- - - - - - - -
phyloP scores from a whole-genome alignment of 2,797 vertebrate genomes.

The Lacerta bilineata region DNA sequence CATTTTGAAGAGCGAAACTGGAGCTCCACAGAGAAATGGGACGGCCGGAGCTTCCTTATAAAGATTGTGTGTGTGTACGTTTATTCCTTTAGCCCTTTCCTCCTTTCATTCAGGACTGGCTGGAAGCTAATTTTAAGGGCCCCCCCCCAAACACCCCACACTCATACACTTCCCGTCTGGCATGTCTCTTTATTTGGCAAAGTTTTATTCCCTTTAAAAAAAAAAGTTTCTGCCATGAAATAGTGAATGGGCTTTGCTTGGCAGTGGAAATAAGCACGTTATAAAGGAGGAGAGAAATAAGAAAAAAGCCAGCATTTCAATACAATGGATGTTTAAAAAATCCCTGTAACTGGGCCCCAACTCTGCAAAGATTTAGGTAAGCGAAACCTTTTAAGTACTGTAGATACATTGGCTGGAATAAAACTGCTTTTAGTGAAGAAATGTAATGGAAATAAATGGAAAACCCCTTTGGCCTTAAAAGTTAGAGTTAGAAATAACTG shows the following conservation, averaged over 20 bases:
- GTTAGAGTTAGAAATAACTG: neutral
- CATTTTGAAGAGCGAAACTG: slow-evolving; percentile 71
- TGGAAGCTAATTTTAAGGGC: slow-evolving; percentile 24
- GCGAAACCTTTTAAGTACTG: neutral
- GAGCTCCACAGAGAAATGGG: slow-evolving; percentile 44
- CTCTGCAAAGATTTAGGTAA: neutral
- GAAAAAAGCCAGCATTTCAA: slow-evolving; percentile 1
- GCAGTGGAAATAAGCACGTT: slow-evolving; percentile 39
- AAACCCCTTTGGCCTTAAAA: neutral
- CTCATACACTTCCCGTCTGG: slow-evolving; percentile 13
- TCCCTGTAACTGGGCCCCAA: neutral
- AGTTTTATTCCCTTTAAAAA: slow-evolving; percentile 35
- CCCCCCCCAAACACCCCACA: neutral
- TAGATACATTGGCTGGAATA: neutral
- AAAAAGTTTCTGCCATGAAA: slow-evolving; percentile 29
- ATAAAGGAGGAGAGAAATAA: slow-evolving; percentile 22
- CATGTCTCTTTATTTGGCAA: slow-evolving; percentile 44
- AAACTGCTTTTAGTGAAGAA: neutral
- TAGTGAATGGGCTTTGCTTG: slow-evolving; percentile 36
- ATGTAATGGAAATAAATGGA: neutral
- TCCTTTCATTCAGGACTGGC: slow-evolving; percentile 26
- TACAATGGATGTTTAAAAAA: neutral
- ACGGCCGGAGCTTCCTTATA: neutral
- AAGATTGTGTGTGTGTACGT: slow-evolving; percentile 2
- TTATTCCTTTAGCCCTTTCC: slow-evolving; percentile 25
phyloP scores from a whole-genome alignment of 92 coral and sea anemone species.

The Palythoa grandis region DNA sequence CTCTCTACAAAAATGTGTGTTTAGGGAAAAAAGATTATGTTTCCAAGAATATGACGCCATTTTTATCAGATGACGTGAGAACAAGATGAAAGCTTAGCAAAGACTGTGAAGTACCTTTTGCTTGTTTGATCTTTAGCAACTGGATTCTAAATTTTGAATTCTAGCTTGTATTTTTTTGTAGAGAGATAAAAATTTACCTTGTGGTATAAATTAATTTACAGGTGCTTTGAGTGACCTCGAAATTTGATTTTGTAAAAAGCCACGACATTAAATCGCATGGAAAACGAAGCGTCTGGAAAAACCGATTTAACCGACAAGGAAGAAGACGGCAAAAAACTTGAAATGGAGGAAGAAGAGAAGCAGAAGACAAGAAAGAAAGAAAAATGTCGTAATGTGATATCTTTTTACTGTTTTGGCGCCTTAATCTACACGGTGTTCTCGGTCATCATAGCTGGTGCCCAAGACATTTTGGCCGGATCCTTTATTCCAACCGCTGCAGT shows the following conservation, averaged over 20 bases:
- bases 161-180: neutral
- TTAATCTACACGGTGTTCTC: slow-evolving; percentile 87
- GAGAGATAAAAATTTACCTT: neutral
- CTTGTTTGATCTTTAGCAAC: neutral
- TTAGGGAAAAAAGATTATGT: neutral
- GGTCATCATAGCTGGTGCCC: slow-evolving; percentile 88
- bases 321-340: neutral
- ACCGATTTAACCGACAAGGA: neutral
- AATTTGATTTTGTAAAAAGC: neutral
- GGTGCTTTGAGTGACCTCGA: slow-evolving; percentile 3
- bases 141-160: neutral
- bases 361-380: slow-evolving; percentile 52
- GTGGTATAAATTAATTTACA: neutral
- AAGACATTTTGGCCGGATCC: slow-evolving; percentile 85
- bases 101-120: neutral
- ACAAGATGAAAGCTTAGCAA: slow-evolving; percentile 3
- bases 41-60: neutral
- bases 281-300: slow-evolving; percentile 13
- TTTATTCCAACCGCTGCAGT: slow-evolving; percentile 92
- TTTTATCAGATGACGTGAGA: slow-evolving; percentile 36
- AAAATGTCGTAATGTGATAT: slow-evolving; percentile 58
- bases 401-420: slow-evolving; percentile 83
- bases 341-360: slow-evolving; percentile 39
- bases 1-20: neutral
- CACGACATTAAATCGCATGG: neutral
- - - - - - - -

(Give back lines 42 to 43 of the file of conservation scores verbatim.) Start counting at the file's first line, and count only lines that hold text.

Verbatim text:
- GTGGTATAAATTAATTTACA: neutral
- AAGACATTTTGGCCGGATCC: slow-evolving; percentile 85